2012-01-30 / Front Page

Author urges new perspective on poverty

BY DARREN FISHELL Times Record Staff

BARBARA EHRENREICH, author of “Nickel and Dimed: On (Not) Getting By in America,” talks about the book Friday at Pickard Theater on the Bowdoin College campus in Brunswick. The college, town and Curtis Memorial Library have collaborated on a community read focused on the nonfiction book. 
DARREN FISHELL / THE TIMES RECORD BARBARA EHRENREICH, author of “Nickel and Dimed: On (Not) Getting By in America,” talks about the book Friday at Pickard Theater on the Bowdoin College campus in Brunswick. The college, town and Curtis Memorial Library have collaborated on a community read focused on the nonfiction book. DARREN FISHELL / THE TIMES RECORD BRUNSWICK

Author Barbara Ehrenreich has a theory.

“(Poverty) is not a character failing or a wrong-headed lifestyle,” Ehrenreich said to a full house at Bowdoin College’s Pickard Theater on Friday. “My theory: Poverty is a shortage of money. And that shortage of money is caused by a lack of adequate pay or, of course, a lack of any job at all.”

For her 2001 book, “Nickel and Dimed: On (Not) Getting By in America,” Ehrenreich spent time in three U.S. cities trying to make a living by working low-wage jobs, including a Maine stint in South Portland cleaning houses.

On Friday, Ehrenreich discussed what she thinks about poverty today and how, she said, honest discussion of poverty is woefully inadequate.

¦ COMMUNITY DISCUSSIONS of author Barbara Ehrenreich’s book, “Nickel and Dimed: On (Not) Getting By in America,” will continue on the Bowdoin College campus and in Brunswick through Sunday, as part of the Brunswick-Bowdoin Community Read.

For a full schedule of upcoming discussion groups in Brunswick and at Bowdoin College, visit library.bowdoin.edu/communityread.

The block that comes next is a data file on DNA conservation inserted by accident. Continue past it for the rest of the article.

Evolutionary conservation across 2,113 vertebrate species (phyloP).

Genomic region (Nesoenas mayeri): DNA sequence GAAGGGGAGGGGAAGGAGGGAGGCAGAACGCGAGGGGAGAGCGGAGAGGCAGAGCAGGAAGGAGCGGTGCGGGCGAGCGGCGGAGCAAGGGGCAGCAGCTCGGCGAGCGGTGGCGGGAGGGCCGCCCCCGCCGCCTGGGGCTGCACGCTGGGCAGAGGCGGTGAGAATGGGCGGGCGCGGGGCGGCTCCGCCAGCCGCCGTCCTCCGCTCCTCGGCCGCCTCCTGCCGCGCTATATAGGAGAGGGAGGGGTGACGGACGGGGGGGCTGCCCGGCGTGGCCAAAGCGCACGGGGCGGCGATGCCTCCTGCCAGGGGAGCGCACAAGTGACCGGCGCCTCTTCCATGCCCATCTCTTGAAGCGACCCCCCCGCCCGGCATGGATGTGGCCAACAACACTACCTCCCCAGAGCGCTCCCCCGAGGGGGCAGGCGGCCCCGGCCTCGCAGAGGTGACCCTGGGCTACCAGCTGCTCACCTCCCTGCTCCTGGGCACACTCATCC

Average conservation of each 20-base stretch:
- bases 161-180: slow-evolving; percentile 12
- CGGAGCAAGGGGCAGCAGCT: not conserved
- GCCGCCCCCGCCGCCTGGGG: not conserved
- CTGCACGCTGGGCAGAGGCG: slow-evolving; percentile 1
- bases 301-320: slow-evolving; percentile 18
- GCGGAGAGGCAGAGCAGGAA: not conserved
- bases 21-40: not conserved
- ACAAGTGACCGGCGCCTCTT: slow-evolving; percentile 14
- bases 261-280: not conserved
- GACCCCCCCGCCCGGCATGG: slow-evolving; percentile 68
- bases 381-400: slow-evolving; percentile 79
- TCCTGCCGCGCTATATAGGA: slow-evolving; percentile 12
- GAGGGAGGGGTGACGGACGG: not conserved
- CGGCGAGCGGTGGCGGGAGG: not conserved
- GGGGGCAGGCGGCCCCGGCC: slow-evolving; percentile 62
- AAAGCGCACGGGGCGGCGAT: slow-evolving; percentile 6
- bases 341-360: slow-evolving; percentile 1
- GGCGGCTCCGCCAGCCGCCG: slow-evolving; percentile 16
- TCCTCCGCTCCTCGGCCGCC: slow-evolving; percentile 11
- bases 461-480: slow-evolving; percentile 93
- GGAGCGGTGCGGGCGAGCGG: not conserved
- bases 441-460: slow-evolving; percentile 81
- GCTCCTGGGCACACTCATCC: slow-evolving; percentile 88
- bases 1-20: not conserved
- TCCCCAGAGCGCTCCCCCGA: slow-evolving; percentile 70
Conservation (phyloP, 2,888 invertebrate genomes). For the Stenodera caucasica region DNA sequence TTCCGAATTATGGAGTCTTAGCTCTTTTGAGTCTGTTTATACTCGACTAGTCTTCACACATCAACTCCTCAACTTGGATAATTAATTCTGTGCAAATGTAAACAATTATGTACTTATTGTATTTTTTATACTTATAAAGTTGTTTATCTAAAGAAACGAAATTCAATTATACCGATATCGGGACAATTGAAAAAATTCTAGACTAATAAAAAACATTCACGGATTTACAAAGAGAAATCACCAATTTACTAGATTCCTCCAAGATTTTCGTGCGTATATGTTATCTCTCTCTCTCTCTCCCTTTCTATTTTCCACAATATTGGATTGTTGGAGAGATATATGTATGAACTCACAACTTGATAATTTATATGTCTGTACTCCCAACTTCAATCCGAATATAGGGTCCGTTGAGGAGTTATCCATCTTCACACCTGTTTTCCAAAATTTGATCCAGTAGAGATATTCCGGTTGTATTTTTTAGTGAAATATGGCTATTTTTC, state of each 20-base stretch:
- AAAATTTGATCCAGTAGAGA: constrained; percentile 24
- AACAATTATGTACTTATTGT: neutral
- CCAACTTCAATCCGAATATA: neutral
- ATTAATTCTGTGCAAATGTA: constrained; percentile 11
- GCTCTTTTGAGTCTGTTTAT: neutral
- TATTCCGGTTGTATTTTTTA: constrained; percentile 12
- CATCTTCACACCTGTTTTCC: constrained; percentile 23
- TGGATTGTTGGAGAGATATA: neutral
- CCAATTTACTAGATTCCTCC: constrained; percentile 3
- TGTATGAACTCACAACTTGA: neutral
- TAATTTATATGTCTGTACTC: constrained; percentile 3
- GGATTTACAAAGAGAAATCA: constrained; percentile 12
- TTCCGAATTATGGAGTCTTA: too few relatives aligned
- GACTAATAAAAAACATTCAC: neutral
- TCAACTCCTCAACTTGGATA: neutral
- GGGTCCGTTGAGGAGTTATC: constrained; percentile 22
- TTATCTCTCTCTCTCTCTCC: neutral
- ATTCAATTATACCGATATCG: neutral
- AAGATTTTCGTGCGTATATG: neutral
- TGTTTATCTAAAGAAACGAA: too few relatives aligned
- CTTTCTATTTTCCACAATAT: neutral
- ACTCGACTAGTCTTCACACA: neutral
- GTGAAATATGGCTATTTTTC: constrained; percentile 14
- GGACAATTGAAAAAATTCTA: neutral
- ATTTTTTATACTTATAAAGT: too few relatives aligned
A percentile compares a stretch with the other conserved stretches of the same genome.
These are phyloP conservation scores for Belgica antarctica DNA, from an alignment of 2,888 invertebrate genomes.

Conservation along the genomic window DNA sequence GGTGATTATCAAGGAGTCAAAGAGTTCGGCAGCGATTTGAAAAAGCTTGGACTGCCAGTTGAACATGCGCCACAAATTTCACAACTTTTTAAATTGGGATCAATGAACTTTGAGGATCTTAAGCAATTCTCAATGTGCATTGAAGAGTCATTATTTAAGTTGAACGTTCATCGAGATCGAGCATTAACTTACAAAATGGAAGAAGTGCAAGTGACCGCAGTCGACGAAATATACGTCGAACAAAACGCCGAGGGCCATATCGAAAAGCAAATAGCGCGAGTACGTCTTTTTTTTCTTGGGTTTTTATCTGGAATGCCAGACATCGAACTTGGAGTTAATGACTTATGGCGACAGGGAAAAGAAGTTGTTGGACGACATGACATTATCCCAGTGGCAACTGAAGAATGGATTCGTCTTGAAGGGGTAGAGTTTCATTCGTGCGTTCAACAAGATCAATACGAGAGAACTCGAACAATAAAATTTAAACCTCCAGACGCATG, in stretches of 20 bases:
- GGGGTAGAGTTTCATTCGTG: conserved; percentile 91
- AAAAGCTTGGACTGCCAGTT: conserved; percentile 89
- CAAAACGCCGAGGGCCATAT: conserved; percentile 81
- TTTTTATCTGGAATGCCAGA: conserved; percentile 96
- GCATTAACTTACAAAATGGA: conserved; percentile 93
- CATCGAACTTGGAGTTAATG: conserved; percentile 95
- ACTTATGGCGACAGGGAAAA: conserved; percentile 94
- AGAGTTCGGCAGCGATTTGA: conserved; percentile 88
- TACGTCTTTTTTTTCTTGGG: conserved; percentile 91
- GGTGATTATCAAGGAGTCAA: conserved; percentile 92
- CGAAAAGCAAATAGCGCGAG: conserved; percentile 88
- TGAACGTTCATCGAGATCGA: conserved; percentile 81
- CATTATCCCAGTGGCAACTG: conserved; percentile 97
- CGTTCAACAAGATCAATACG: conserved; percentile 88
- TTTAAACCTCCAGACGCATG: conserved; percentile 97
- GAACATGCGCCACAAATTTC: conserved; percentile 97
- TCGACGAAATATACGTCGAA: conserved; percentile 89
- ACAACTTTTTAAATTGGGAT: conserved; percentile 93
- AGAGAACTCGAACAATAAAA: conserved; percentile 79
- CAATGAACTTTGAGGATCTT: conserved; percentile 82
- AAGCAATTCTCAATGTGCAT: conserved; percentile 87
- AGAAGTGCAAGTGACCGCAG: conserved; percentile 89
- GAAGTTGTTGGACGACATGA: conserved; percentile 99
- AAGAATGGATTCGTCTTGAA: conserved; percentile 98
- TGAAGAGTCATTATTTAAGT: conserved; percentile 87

“(Poverty) was not mentioned in (President Obama’s) State of the Union speech,” Ehrenreich said. “Not once.”

In Brunswick, discussion of that topic will continue through this week. Friday marked the first day of a community discussions of Ehrenreich’s book, which is the subject of a community read sponsored by Bowdoin College, the town of Brunswick and Curtis Memorial Library.

While more than 15 percent of the population is living in poverty by federal measures, Ehrenreich said, more like 30 percent is struggling to get by.

“This is not some obscure group,” Ehrenreich said.

But the topic of poverty is obscured by ways of thinking that Ehrenreich said can make poverty less of a cause for sympathy and more a cause for criticism.

“One of the ways that many people have kind of evaded the discomfort of thinking of poverty is that they’ve convinced themselves that there is nothing wrong with the way we do business in America and nothing wrong with the system but rather something wrong with the poor,” she said.

That was a lesson from one of the first things that Ehrenreich said struck her about low-wage jobs: the drug test.

“When you apply for near minimum wage jobs, you are suspected of having criminal tendencies,” Ehrenreich said.

The theory that poverty is caused by a character flaw, Ehrenreich said, carries with it a social program of limiting government assistance to the poor.

“There is not a big safety net. There is not something to catch you when you start slipping, and it’s not a surprise because if poverty is a result of bad habits and bad lifestyles, we wouldn’t want to encourage it by giving money or services to poor people,” Ehrenreich said, explaining her interpretation of one approach to poverty in America.

Ehrenreich said her experience in low-wage jobs gave her a new appreciation for what is commonly known as “unskilled” labor.

Ehrenreich, who holds a Ph.D. in cell biology, said her time working in the women’s clothing section of a Minnesota Walmart was a “humbling” mental challenge.

“I had to know where 100s of different items went and then, for reasons I don’t know, Walmart had a policy of rotating items every three days,” Ehrenreich said. “ It was a very big lesson for me: I do not use the word ‘unskilled’ to describe anyone’s job.”

That thought resonated with Bowdoin College junior Ricardo Zarate Jr., who is a co-leader of the Occupy Bowdoin group, which is affiliated with the national Occupy Wall Street movement.